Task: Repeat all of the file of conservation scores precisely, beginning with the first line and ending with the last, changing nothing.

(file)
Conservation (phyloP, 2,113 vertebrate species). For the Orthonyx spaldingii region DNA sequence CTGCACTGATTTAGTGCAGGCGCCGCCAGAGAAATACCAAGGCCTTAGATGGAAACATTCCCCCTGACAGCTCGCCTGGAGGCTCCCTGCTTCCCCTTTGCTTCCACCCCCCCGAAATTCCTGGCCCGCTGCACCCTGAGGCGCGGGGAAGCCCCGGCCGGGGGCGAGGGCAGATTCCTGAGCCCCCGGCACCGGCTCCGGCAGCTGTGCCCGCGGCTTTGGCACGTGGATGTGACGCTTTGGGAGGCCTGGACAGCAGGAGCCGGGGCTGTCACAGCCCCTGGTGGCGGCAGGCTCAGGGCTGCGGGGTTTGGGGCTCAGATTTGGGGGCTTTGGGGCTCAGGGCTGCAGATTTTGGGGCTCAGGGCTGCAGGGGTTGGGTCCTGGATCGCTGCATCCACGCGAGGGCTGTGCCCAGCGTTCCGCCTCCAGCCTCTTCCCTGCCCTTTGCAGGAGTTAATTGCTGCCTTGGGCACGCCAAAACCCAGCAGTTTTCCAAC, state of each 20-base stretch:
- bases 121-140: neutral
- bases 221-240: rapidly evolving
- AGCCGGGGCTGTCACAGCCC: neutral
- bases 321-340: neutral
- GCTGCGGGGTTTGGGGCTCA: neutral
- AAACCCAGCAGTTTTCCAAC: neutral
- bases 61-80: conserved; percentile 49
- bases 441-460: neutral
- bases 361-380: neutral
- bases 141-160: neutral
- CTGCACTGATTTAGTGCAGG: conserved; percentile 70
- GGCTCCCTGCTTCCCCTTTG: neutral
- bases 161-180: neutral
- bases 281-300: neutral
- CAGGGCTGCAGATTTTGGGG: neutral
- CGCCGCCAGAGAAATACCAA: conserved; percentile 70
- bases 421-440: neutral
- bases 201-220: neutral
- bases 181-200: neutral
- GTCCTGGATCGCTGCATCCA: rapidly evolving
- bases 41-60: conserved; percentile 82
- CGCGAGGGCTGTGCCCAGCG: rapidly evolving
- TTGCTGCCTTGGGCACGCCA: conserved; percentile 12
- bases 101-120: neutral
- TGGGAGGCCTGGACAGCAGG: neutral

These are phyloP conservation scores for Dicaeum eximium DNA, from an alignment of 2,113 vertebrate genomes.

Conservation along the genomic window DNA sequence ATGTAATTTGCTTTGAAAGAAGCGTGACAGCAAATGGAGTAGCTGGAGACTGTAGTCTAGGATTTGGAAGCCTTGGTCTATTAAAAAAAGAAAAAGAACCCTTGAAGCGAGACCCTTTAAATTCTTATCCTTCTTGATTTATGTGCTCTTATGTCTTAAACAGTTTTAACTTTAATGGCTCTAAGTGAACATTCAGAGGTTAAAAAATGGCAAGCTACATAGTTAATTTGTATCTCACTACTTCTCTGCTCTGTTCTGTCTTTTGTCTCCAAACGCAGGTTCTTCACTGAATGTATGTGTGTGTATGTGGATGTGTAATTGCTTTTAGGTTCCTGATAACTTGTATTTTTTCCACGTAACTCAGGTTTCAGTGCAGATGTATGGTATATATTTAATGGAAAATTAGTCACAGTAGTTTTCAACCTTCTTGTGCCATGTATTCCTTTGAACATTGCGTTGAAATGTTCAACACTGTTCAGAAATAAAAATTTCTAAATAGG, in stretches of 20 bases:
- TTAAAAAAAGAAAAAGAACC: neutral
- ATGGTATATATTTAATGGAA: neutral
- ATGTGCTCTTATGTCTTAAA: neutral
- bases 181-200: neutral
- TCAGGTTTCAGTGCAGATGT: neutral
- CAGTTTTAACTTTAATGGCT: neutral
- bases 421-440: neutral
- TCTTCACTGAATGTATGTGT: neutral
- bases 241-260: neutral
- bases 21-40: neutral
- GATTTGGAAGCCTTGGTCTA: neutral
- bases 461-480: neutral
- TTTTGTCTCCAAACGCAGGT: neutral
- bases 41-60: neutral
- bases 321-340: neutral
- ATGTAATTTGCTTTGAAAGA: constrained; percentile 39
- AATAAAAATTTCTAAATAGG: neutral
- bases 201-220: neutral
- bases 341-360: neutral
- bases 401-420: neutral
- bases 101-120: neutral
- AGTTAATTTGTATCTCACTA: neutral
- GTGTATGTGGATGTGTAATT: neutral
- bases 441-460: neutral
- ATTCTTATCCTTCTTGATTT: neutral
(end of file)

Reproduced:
Conservation (phyloP, 2,113 vertebrate species). For the Orthonyx spaldingii region DNA sequence CTGCACTGATTTAGTGCAGGCGCCGCCAGAGAAATACCAAGGCCTTAGATGGAAACATTCCCCCTGACAGCTCGCCTGGAGGCTCCCTGCTTCCCCTTTGCTTCCACCCCCCCGAAATTCCTGGCCCGCTGCACCCTGAGGCGCGGGGAAGCCCCGGCCGGGGGCGAGGGCAGATTCCTGAGCCCCCGGCACCGGCTCCGGCAGCTGTGCCCGCGGCTTTGGCACGTGGATGTGACGCTTTGGGAGGCCTGGACAGCAGGAGCCGGGGCTGTCACAGCCCCTGGTGGCGGCAGGCTCAGGGCTGCGGGGTTTGGGGCTCAGATTTGGGGGCTTTGGGGCTCAGGGCTGCAGATTTTGGGGCTCAGGGCTGCAGGGGTTGGGTCCTGGATCGCTGCATCCACGCGAGGGCTGTGCCCAGCGTTCCGCCTCCAGCCTCTTCCCTGCCCTTTGCAGGAGTTAATTGCTGCCTTGGGCACGCCAAAACCCAGCAGTTTTCCAAC, state of each 20-base stretch:
- bases 121-140: neutral
- bases 221-240: rapidly evolving
- AGCCGGGGCTGTCACAGCCC: neutral
- bases 321-340: neutral
- GCTGCGGGGTTTGGGGCTCA: neutral
- AAACCCAGCAGTTTTCCAAC: neutral
- bases 61-80: conserved; percentile 49
- bases 441-460: neutral
- bases 361-380: neutral
- bases 141-160: neutral
- CTGCACTGATTTAGTGCAGG: conserved; percentile 70
- GGCTCCCTGCTTCCCCTTTG: neutral
- bases 161-180: neutral
- bases 281-300: neutral
- CAGGGCTGCAGATTTTGGGG: neutral
- CGCCGCCAGAGAAATACCAA: conserved; percentile 70
- bases 421-440: neutral
- bases 201-220: neutral
- bases 181-200: neutral
- GTCCTGGATCGCTGCATCCA: rapidly evolving
- bases 41-60: conserved; percentile 82
- CGCGAGGGCTGTGCCCAGCG: rapidly evolving
- TTGCTGCCTTGGGCACGCCA: conserved; percentile 12
- bases 101-120: neutral
- TGGGAGGCCTGGACAGCAGG: neutral

These are phyloP conservation scores for Dicaeum eximium DNA, from an alignment of 2,113 vertebrate genomes.

Conservation along the genomic window DNA sequence ATGTAATTTGCTTTGAAAGAAGCGTGACAGCAAATGGAGTAGCTGGAGACTGTAGTCTAGGATTTGGAAGCCTTGGTCTATTAAAAAAAGAAAAAGAACCCTTGAAGCGAGACCCTTTAAATTCTTATCCTTCTTGATTTATGTGCTCTTATGTCTTAAACAGTTTTAACTTTAATGGCTCTAAGTGAACATTCAGAGGTTAAAAAATGGCAAGCTACATAGTTAATTTGTATCTCACTACTTCTCTGCTCTGTTCTGTCTTTTGTCTCCAAACGCAGGTTCTTCACTGAATGTATGTGTGTGTATGTGGATGTGTAATTGCTTTTAGGTTCCTGATAACTTGTATTTTTTCCACGTAACTCAGGTTTCAGTGCAGATGTATGGTATATATTTAATGGAAAATTAGTCACAGTAGTTTTCAACCTTCTTGTGCCATGTATTCCTTTGAACATTGCGTTGAAATGTTCAACACTGTTCAGAAATAAAAATTTCTAAATAGG, in stretches of 20 bases:
- TTAAAAAAAGAAAAAGAACC: neutral
- ATGGTATATATTTAATGGAA: neutral
- ATGTGCTCTTATGTCTTAAA: neutral
- bases 181-200: neutral
- TCAGGTTTCAGTGCAGATGT: neutral
- CAGTTTTAACTTTAATGGCT: neutral
- bases 421-440: neutral
- TCTTCACTGAATGTATGTGT: neutral
- bases 241-260: neutral
- bases 21-40: neutral
- GATTTGGAAGCCTTGGTCTA: neutral
- bases 461-480: neutral
- TTTTGTCTCCAAACGCAGGT: neutral
- bases 41-60: neutral
- bases 321-340: neutral
- ATGTAATTTGCTTTGAAAGA: constrained; percentile 39
- AATAAAAATTTCTAAATAGG: neutral
- bases 201-220: neutral
- bases 341-360: neutral
- bases 401-420: neutral
- bases 101-120: neutral
- AGTTAATTTGTATCTCACTA: neutral
- GTGTATGTGGATGTGTAATT: neutral
- bases 441-460: neutral
- ATTCTTATCCTTCTTGATTT: neutral